Class of 1985
Sir John Chalker Crosbie born in Newfoundland to a family who ran a small hotel in St. John’s. It was the leading establishment of its day and boasted of having electric lights and a bathroom on every floor.
At age 24, John Crosbie started the family’s flagship operation, Crosbie and Company. It was the first major local exporter of fish. Sir John realized early in life that the route to success in business is through connections. He worked tirelessly to find international markets for the fish that were the lifeblood of the British Colony. He eventually won a major portion of the island’s export business. He soon began to diversify moving into fish oil products, insurance, shipping and construction and later a major margarine operation – The Newfoundland Butter Company.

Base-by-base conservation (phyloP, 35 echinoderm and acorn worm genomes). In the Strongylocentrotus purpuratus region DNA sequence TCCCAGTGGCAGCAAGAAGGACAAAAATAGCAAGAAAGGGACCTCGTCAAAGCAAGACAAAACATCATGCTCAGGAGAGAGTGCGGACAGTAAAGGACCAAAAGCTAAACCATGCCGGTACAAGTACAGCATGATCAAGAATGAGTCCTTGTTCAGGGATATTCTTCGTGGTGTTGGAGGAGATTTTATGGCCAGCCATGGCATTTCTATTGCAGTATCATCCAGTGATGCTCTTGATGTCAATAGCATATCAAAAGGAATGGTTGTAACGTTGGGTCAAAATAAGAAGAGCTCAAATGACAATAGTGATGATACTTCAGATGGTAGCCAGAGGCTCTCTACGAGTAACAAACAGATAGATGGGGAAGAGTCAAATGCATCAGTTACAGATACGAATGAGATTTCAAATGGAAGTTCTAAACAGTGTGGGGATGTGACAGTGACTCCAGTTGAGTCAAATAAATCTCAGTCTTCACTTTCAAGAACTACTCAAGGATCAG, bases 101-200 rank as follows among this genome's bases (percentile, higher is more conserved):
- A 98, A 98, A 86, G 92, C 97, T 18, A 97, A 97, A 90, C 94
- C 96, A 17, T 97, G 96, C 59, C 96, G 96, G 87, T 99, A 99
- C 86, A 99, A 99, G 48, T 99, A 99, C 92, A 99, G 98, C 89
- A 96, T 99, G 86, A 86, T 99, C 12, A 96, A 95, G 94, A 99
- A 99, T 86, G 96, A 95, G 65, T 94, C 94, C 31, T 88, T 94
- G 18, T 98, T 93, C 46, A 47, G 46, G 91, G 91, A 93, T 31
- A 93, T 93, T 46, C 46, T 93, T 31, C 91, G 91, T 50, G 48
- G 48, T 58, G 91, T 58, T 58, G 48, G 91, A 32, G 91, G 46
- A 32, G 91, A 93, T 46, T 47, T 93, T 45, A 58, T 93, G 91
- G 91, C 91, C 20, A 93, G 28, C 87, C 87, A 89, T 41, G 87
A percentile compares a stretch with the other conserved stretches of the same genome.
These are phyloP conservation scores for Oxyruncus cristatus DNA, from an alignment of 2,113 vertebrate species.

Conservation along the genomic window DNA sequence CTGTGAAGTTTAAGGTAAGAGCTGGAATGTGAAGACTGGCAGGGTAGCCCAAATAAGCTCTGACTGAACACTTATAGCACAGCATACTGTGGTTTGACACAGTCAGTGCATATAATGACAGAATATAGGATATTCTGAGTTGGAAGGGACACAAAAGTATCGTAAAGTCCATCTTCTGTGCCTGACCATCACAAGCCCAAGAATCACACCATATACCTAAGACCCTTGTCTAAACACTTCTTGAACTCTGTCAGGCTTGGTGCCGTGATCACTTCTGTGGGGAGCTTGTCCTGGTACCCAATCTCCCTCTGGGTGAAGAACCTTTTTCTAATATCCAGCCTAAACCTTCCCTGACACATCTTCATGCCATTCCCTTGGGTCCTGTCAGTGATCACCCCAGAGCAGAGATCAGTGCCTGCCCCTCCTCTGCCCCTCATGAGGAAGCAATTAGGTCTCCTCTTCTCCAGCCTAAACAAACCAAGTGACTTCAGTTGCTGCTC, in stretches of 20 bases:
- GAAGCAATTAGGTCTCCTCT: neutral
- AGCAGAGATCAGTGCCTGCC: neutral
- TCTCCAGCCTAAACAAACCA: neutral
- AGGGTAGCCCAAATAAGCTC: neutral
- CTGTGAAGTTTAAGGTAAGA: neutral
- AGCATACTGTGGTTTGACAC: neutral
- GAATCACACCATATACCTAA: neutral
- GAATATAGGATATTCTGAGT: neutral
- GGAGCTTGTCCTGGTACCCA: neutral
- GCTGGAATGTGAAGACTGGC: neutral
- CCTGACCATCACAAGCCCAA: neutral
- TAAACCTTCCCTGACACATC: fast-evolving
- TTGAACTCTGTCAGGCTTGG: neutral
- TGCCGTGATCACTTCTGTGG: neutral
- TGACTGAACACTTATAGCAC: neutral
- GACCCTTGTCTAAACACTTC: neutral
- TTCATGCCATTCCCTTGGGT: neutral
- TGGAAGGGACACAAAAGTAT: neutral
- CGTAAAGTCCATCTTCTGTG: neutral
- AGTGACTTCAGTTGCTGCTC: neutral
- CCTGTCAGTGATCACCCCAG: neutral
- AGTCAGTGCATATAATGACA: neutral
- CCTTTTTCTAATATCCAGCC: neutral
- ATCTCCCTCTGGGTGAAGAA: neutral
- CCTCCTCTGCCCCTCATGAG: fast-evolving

Sir John’s involvement in politics seemed almost a natural extension of his business life. In the sparsely populated island business success was synonymous with power. He was elected to the Newfoundland government in 1908 and a year later became a member of the Executive. He was placed in charge of the islands shipping during the most serious tonnage crisis in Newfoundland. He also saw to it that the Home Government in London received ships for the war effort. For this service he was named a Knight of the British Empire. After the war Sir John moved to the finance portfolio in the Monroe government, a position he retained until his retirement in 1928.